Opinion Opinions | In firing Richard Spencer, Trump recklessly crosses another line
Trump meets with Romney, Collins, other Republican senators at White House during impeachment hearing
The lunch meeting was the latest event in a Trump outreach to Republican lawmakers that began after the prospect of impeachment surfaced in September.WASHINGTON – As House Democrats conducted another impeachment hearing, President Donald Trump lunched Thursday with a group of lawmakers who might well decide his political fate: Republican senators.
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President Trump’s attempt to manipulate military justice had a sorry outcome Sunday with theof Navy Secretary Richard V. Spencer. For the past nine months, Spencer had tried to dissuade Trump from dictating special treatment for Navy SEAL Edward Gallagher — but in the end Spencer was sacked for his efforts to protect his service.
Pentagon chief fires Navy secretary over SEAL controversy
Defense Secretary Mark Esper on Sunday fired the Navy’s top official over his handling of a disciplinary case involving a Navy SEAL. At Esper’s request, Navy Secretary Richard Spencer submitted his resignation Sunday, said the chief spokesman for the Pentagon, Jonathan Hoffman.
With Spencer’s firing, Trump has recklessly crossed a line he had generally observed before, which had exempted the military from his belligerent, government-by-tweet interference. But the Gallagher case illustrates how an irascible, vengeful commander in chief is ready to override traditional limits to aid political allies in foreign policy, law enforcement and now military matters.
Spencer was fired by Defense Secretary Mark T. Esper late Sunday, supposedly because Esper was “deeply troubled” that Spencer had tried to work out a private deal with the White House that would avoid a direct presidential order scuttling a scheduled SEAL peer-review process. That panel was set to determine whether Gallagher would keep his coveted Trident pin, marking him as a SEAL, after he was convicted in July for posing in a trophy photo with the corpse of a Islamic State captive.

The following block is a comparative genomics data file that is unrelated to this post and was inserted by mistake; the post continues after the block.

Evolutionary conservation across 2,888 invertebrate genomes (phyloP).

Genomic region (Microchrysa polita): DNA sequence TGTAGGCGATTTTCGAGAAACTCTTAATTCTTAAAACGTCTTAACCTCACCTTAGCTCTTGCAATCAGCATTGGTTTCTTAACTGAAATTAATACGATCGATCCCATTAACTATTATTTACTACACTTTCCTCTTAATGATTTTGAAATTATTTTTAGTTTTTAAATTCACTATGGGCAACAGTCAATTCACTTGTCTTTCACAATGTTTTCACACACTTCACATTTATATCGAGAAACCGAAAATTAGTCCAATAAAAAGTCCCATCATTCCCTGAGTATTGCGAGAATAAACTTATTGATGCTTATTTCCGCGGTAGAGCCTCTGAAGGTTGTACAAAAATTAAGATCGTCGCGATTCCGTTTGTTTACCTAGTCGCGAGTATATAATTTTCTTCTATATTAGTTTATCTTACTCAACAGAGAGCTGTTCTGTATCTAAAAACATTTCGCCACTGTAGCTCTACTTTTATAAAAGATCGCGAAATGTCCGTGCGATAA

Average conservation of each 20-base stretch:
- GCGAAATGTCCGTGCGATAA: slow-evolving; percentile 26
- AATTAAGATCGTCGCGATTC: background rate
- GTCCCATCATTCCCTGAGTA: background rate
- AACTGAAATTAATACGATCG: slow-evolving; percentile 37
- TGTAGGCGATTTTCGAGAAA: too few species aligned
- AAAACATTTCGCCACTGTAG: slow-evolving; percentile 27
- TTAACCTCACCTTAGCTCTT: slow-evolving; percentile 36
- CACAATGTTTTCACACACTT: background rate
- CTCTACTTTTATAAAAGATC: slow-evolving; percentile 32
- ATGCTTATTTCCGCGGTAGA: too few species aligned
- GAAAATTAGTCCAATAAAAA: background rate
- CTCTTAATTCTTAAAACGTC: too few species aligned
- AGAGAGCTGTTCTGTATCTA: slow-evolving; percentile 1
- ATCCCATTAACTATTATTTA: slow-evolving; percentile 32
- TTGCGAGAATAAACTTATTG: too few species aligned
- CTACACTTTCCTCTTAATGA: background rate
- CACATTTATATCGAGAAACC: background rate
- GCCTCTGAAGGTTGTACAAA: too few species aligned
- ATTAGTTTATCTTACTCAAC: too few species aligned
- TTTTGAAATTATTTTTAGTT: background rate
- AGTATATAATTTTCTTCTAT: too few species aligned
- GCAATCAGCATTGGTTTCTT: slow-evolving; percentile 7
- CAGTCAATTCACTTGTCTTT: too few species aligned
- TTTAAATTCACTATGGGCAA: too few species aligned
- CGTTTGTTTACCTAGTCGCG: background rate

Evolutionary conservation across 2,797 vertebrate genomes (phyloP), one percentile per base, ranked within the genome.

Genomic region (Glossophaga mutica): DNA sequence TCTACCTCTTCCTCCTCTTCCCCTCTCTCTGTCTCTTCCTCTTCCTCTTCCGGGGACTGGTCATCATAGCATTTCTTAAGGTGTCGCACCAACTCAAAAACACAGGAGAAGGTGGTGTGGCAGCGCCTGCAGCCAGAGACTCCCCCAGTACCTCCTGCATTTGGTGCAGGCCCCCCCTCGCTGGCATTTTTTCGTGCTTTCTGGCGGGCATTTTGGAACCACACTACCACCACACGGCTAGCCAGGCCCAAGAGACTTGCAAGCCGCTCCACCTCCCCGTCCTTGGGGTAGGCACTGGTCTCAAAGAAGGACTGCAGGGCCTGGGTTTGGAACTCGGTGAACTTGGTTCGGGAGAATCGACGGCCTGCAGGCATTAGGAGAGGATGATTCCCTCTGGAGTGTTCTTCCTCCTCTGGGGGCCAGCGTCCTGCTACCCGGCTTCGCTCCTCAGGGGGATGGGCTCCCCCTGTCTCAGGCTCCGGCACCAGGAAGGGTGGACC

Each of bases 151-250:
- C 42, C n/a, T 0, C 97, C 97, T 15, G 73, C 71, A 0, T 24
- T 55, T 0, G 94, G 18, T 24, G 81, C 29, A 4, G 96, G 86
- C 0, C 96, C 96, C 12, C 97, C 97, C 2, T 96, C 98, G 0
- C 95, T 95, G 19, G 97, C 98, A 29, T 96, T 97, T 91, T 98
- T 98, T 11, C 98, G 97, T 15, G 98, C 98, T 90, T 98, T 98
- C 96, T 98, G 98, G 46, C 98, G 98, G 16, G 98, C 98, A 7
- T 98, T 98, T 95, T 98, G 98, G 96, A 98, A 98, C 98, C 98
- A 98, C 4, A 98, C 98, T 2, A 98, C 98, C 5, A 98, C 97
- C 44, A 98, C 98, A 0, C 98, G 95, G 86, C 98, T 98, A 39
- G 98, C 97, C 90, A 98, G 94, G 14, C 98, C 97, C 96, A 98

'The rule of law is what sets us apart': Read Richard Spencer's scathing final letter as Navy secretary
In the letter he submitted on his way out the door, Richard Spencer did not say that he resigned but rather stated, "I hereby acknowledge my termination."In the letter he submitted on his way out the door, he did not say that he resigned but rather stated, "I hereby acknowledge my termination.
Spencer had tried to find a compromise, sources tell me, after TrumpThursday, “The Navy will NOT be taking away Warfighter and Navy Seal Eddie Gallagher’s Trident Pin.” Spencer feared that a direct order from Trump to protect Gallagher, who is represented by two former partners of Trump’s personal attorney Rudolph W. Giuliani, would be seen as subverting military justice.
After that Trump tweet, Spencer cautioned acting White House Chief of Staff Mick Mulvaney that he would not overturn the planned SEAL peer review of Gallagher without a direct presidential order; he privately told associates that if such an order came, he might resign rather than carry it out. Gen. Mark A. Milley, the chairman of the Joint Chiefs of Staff, spoke with the White House late Thursday to try to avert this collision.
Milley’s de-escalation efforts initially appeared to be successful. A Pentagon official messaged me Friday morning: “Missiles back in their silos … for the time being.” But the truce was short-lived. By Saturday, the White House was demanding to know whether Spencer had threatened to resign; the Navy secretary issued a statement denying that he had made any such public threat and continued to seek a deal that would protect the Navy from a direct showdown with Trump.
Fired Navy secretary defends handling of controversial SEAL case
Richard Spencer spoke to CBS News correspondent David Martin on Monday"I never threatened to resign. I do. I don't threaten," Spencer told CBS News correspondent David Martin after leaving the Pentagon on Monday. "I got fired.
“It was a hold-your-nose solution,” said a source close to Spencer about his effort to broker an arrangement that would allow Gallagher to retire at the end of November with his former rank, an honorable discharge and his Trident pin, as Trump wanted, but without direct presidential interference in the SEAL review process. As so often happens with attempts to work with Trump’s erratic demands, this one ended in disaster.